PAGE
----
Please note that this course satisfies the “PRE-1700” historical breadth requirement for the English major.
According to Thomas Miller “the rhetorical tradition is a fiction that has just about outlasted its usefulness.” He makes this argument because it is difficult for us to decide whose work, amongst all the persuasive writers and speakers in the world, to study.
We must ask ourselves whose work best exemplifies the art of persuasive writing and why. In this course, we will examine the work of a group of writers most often included in “the rhetorical tradition.” However, we will also ask ourselves how this canon of rhetoricians has evolved. Not only will we study the work of these rhetors to glean their insights on the process of writing persuasively, but we will also ask ourselves why these authors are often included in survey courses on rhetoric. Which writers have been the focus of study on persuasive writing and why? How has the rhetorical canon shifted over the years? Whose work continues to be excluded and why?
Thus, throughout this course we will not only study “the rhetorical tradition,” we will also examine how this tradition has been constructed and reconstructed over time and how we think it ought to be constructed in the future. As we do so, we will reflect on the historical and cultural situations that influenced these writers’ understanding of what persuasive writing ought to look like. Special topics will include new media and rhetoric, world rhetorics, indigenous rhetorics, post-truth rhetorics, and the rhetorics of popular culture.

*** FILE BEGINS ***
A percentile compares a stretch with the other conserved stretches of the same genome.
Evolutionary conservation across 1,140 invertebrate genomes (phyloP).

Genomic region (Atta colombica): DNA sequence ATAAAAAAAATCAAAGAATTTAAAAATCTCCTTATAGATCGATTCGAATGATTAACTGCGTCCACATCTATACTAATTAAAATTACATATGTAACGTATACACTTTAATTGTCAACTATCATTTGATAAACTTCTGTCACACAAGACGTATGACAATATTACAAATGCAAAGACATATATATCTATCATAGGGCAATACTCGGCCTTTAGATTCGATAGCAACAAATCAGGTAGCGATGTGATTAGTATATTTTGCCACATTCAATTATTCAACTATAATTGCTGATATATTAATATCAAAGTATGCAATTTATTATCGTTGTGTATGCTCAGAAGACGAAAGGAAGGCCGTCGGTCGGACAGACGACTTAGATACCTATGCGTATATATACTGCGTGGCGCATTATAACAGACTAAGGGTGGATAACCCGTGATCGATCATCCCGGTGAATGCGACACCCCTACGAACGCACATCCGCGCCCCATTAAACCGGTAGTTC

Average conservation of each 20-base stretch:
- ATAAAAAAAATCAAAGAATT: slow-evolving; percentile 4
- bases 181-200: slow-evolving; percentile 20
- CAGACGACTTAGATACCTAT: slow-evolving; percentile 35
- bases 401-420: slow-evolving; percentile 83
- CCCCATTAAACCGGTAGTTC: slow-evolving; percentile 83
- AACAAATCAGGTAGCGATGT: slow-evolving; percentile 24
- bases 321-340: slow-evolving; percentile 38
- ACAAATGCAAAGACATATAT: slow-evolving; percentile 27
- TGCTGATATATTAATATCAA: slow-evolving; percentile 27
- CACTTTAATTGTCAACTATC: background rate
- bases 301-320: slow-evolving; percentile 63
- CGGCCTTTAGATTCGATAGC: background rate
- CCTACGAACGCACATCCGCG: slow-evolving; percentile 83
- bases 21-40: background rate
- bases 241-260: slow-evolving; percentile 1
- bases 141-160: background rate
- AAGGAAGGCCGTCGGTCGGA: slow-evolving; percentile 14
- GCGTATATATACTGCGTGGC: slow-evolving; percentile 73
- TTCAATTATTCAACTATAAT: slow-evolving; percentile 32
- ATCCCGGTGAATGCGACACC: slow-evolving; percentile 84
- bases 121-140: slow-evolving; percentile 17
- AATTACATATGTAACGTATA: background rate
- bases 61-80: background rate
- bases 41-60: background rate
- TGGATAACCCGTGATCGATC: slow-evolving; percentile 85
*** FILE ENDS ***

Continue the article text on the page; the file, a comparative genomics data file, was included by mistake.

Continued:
We will also study of the history of western rhetorics, examining insights on the art of argumentation from the work of rhetors such as Aspasia, Aristotle, Cicero, and Quintilian. We will continue with a historical survey that includes medieval rhetoricians (such as St. Augustine, Boethius, and Christine de Pizan); Renaissance rhetors (including Erasmus, Margaret Fell, and Madeleine de Scudery); the Enlightenment rhetoric of Locke, Blair and Campbell; nineteenth century rhetorics of Maria Stewart, Sarah Grimke, Sojourner Truth and Frederick Douglass, and finally, twentieth-century rhetorics, including work by bell hooks, Kenneth Burke, Stephen Toulmin, Audre Lorde, and Gloria Anzaldua.
There will be a midterm, a final, and two short papers.
Bizzell, Patricia and Bruce Herzberg, eds. The Rhetorical Tradition: Readings
from Classical Times to the Present. 2nd ed. Boston: Bedford/St. Martin’s, 2001. (Pdfs provided by instructor)
McComiskey, Bruce. Post-Truth Rhetoric and Composition. Boulder: UP of Colorado, 2017